So, gardening customers got a little younger, on average.

The average annual expenditure on gardening rose from $317 to $401 per household, a stunning 26% increase year–to–year, and about 10% over the average of the previous five years. This combination of more customers and more spending makes the lawn and garden industry optimistic.

The overall receipts of this industry total $36 billion, which is notably about three times the Hollywood box office receipts. Still, household spending for gardening products and services, when adjusted for inflation, remains well below the peak reached in 2003.

The NGS’s findings don’t reveal why the rate of spending for garden items lags below the historical peaks, but one plausible interpretation is that gardeners are getting smarter by using online information.

The NGS has concluded that garden customers are discovering the information they want through online research and then seeking validation at their local garden centers. This pattern contrasts with past practices in which customers asked garden center staff for basic information.

The NGS recommends that garden center should focus more as project success centers, rather than hand-holding discovery centers.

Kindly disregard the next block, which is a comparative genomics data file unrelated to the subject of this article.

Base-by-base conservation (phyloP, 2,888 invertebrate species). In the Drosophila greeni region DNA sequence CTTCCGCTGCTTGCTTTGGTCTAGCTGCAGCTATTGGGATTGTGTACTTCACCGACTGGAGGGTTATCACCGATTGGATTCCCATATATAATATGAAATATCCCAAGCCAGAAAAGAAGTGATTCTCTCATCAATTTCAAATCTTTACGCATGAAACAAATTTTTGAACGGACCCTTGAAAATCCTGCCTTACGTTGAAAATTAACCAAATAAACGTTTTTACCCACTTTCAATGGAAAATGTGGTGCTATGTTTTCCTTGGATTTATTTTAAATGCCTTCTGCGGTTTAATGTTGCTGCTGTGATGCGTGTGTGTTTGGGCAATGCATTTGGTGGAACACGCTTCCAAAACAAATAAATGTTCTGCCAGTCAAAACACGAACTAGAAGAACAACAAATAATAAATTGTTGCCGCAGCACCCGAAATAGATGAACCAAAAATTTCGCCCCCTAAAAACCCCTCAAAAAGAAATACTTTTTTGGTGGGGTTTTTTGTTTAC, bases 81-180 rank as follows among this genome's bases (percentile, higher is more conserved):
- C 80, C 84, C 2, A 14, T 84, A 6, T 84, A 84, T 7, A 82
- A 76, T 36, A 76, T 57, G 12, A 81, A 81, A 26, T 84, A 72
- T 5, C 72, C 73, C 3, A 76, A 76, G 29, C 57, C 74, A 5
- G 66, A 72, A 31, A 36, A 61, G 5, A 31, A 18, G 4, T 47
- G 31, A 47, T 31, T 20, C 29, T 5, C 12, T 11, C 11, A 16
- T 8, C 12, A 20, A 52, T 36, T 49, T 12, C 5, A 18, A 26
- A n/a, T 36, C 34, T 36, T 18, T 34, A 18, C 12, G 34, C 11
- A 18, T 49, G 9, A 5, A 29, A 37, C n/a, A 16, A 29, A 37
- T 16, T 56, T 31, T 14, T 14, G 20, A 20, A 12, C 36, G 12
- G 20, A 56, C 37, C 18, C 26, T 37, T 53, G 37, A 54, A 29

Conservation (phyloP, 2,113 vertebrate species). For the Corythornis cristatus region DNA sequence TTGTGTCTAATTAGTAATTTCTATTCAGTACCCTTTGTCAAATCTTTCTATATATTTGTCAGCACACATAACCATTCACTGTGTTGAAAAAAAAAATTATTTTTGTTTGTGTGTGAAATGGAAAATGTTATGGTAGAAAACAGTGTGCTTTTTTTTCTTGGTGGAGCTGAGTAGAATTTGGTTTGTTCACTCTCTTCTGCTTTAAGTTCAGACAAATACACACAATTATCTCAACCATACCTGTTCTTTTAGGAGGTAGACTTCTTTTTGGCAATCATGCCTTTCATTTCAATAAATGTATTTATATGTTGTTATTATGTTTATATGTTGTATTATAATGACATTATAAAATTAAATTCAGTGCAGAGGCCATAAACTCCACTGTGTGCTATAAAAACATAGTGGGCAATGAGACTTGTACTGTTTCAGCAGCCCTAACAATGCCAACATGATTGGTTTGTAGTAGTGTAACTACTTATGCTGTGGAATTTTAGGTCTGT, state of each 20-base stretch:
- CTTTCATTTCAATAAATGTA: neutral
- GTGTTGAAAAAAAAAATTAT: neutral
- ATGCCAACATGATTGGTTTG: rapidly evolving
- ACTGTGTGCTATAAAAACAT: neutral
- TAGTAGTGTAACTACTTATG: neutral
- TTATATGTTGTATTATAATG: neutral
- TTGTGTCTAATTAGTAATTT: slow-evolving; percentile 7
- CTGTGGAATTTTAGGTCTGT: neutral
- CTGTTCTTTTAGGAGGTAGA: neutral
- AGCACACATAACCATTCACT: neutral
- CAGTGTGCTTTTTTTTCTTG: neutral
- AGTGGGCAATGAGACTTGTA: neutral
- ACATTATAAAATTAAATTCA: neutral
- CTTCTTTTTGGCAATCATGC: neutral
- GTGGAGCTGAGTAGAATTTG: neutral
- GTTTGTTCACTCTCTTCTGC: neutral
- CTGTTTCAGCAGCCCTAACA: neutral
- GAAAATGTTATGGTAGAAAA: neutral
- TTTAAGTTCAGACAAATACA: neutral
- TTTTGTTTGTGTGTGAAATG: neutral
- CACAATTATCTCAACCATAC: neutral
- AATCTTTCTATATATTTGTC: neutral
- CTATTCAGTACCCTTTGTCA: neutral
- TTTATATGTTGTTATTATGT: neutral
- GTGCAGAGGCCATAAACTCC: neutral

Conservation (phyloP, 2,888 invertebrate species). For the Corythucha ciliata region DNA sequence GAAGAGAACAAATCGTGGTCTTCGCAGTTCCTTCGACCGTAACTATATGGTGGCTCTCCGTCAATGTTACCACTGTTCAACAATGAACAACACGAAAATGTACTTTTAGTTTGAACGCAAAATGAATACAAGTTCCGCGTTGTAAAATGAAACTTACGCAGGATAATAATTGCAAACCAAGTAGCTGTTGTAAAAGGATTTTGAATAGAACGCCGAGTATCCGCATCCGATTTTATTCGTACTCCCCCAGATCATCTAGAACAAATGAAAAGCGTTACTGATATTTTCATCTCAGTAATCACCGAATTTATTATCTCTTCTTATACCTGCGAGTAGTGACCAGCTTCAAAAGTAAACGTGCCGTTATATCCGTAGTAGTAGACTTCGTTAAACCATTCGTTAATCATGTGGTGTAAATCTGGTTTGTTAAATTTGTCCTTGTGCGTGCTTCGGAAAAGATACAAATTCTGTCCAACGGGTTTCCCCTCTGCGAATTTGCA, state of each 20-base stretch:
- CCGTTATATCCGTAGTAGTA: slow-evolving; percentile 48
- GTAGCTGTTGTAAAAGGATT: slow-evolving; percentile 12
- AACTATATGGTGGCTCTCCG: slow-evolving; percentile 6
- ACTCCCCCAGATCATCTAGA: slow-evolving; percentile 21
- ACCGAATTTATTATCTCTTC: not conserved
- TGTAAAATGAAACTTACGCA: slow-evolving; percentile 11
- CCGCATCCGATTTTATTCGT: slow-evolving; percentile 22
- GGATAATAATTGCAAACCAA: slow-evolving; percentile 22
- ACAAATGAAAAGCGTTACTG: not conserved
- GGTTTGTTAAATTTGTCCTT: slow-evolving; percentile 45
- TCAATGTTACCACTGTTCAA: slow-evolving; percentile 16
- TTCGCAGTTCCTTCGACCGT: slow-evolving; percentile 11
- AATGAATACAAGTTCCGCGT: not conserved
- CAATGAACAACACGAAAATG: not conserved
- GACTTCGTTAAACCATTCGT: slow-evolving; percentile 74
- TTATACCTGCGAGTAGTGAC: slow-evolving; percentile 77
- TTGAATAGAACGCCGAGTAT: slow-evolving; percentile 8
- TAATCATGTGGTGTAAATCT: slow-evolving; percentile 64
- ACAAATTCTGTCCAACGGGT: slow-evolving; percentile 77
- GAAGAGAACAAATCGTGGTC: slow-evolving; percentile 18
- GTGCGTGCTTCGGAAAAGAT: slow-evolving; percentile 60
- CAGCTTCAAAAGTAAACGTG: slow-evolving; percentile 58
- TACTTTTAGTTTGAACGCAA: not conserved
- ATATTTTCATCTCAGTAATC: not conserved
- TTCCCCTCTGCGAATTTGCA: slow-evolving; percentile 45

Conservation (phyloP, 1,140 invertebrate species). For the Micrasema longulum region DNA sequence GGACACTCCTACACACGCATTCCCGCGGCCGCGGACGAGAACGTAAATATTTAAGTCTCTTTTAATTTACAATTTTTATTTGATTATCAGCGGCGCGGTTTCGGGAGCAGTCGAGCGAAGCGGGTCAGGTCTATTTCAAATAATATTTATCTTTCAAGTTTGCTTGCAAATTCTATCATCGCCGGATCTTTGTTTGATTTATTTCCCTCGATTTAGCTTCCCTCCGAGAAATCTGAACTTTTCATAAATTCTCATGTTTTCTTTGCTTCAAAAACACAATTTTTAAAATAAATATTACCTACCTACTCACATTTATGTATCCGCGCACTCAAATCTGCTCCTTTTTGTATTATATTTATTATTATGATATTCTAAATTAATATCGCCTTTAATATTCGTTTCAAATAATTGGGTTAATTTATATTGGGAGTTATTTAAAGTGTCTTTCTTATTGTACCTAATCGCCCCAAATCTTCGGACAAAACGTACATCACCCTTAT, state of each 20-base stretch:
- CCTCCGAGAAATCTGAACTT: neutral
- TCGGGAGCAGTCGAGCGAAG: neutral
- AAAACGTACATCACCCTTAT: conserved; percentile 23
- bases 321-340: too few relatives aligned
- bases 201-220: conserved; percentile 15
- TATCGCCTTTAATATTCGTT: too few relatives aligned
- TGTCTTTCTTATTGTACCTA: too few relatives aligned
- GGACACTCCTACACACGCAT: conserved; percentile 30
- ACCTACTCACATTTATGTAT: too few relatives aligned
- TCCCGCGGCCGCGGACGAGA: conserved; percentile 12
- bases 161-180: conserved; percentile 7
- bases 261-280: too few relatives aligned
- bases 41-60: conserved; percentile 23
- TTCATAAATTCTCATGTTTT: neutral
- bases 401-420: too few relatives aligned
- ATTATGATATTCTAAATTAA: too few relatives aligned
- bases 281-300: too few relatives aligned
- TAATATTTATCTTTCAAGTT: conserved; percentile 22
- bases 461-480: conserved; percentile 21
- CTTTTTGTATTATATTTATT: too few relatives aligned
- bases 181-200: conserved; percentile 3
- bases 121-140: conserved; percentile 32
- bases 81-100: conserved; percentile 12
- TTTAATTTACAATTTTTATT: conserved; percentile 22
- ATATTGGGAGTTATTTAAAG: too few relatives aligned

As your local garden center modifies its services in this way, you must find answers to your gardening questions on your own, using online resources, books and magazines, and fellow gardeners. Local garden societies can be important sources of basic gardening information.

This column often refers to online sources of gardening information, and will continue to include helpful web addresses. The success of any search for information begins with a thoughtful formulation of the question. Books have been written on strategies for asking the right question, which is central to critical thinking, but acquiring basic factual information about gardening need not be complicated. Many questions for such information can begin with “how” or “what,“ e.g., “how do I plant a tomato?” or “what is a good way to plant a tomato?”

When seeking such information online, many search engines can respond to natural language queries, but they are really oriented to keywords. You will get pretty much the same response by entering “tomato plant.”

The staff at your local garden center surely will continue to respond to your factual questions, but the Internet will be more readily available and will offer a deeper trove of information.